Poker Pro Matusow Discusses 'Check-Raising the Devil'
‘The Mouth’ Debuted His New Autobiography
From a trailer park to the top of the world, Mike Matusow had come crashing down to earth. But like only he could, he pulled himself back up and returned to the spotlight. “Check-Raising the Devil,” Matusow’s new autobiography, doesn’t spare any details of the poker pro’s tumultuous journey.
Written in collaboration with Amy Calistri and Tim Lavilli, Matusow tells of how he rose from obscurity to become one of the biggest names in poker.
Recognized now as one of the best players on the planet, life hasn’t always looked so promising for the three-time bracelet winner. Working in his family’s furniture store, Matusow poured every spare quarter he had into video poker machines, watching any money he had drain away 25 cents at a time. Things got so bad that he began attending Gamblers Anonymous meetings by the time he was 21 years old.
“Thinking back on it now, I probably was in worse shape than even I thought,” Matusow wrote. “I mean, it takes a lot to get a 21-year-old kid to show up at G.A. meeting on his own.”
With a well-established reputation for speaking his mind, Matusow doesn’t shy away from the painful details of his life — from his detrimental obsession with sports gambling to his drug addiction to even his six-month stint in jail.
Throughout the book, Matusow shares his thoughts and mindset with the reader. Told from a present-day perspective, Matusow often comments and criticizes his judgment and his actions, making it a point to let people know the dangers and pitfalls that come with drug use.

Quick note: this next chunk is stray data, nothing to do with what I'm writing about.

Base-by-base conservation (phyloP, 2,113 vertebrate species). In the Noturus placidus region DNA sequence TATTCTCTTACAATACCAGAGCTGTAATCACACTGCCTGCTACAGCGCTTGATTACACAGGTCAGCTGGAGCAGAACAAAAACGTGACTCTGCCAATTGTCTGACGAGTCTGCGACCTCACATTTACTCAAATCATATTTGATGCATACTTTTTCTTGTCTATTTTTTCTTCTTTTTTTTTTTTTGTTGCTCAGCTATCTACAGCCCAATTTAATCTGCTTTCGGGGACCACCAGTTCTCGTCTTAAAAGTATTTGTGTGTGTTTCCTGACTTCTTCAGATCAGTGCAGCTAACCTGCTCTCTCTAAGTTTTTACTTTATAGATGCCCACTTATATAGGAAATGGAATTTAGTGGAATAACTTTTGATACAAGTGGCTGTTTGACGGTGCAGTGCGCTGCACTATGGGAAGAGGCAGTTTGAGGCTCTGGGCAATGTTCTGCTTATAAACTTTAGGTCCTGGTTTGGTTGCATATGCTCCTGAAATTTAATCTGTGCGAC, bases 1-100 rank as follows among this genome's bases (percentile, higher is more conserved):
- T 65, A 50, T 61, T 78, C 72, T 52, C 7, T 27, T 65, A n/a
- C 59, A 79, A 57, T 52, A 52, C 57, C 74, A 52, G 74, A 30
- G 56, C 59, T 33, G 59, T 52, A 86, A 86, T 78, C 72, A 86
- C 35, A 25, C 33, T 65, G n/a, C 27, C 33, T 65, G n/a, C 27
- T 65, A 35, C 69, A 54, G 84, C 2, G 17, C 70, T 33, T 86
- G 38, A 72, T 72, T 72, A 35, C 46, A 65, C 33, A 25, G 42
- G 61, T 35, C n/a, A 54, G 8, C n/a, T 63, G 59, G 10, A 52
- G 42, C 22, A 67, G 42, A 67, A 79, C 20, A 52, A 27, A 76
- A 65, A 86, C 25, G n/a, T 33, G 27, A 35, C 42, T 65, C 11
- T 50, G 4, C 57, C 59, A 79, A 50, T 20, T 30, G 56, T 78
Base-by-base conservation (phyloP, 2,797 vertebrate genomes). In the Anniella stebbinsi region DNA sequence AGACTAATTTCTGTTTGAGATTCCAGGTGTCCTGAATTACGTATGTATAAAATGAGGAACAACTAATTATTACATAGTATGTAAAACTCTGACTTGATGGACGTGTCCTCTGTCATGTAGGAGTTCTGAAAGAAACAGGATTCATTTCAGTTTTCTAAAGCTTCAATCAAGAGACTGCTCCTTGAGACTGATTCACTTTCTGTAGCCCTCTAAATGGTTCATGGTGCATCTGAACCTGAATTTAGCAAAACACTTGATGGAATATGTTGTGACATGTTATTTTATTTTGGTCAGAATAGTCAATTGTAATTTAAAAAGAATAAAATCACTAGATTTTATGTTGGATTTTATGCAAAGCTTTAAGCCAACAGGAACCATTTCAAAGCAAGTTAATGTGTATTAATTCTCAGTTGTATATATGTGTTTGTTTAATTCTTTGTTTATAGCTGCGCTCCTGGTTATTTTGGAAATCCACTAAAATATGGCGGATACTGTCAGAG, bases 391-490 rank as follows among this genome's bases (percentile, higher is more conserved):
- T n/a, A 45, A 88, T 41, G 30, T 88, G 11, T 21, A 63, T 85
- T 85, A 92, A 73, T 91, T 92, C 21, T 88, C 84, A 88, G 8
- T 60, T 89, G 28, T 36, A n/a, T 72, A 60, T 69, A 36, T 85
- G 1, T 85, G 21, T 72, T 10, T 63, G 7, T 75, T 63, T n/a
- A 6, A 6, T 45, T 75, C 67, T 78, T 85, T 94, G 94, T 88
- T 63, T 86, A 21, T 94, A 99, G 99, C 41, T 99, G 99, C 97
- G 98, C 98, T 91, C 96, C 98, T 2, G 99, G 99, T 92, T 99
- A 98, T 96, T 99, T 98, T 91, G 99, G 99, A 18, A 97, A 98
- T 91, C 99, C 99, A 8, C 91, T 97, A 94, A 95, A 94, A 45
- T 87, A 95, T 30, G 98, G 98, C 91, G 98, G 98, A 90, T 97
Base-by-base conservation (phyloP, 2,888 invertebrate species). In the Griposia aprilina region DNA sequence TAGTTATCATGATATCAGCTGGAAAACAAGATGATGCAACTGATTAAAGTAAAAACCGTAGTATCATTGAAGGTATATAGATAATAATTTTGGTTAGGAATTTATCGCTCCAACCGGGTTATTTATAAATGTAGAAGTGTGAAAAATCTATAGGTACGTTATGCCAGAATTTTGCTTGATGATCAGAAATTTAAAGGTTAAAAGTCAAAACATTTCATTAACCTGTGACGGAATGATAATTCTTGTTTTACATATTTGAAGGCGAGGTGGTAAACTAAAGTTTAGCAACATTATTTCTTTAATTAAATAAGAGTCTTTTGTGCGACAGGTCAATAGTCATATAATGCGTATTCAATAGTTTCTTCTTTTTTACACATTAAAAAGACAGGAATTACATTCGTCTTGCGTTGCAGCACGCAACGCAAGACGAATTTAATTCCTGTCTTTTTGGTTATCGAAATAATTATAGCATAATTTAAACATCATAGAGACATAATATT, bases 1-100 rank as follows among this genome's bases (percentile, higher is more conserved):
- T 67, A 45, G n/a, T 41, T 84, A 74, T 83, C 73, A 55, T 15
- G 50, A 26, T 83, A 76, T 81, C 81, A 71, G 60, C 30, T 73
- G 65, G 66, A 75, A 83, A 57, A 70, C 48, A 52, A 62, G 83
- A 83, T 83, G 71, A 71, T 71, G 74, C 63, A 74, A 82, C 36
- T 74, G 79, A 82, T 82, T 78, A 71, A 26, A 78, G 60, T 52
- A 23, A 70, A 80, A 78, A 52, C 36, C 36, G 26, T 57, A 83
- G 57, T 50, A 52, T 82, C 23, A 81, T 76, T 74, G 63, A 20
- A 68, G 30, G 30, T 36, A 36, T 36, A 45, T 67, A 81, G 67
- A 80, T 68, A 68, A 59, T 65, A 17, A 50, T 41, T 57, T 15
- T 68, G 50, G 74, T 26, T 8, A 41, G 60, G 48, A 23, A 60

“I found out the hard way that drugs can cause brain damage,” Matusow wrote. “They can change the wiring in your brain. After you stop, some of that wiring changes back over time, but some of it never returns.”
As a boisterous competitor, ESPN cameras were quick to feature the brash pro who never seemed inclined to hide the raw emotions he felt at the poker table. Matusow discusses some of the famous moments of his that people might remember from TV — including his confrontations with Greg Raymer, Shawn Sheikhan, and Phil Hellmuth — while taking the reader through his journey to three bracelet events and an incredible four deep runs into the main event.
Overall, the book has a somber, reflective, and even grateful tone. Invoking the late Stu Ungar, Matusow writes about how he was able to avoid Ungar’s fate to survive, and even continue to flourish, in the poker spotlight.
Matusow will answer any questions about his autobiography on his weekly Card Player TV show, The Mouthpiece, which is filmed nearly every Thursday. Matusow is in Calgary today for the Canadian Open Poker Championship, but call 1-877-675-1306 next Thursday between 3-3:30 p.m. PDT with your questions.
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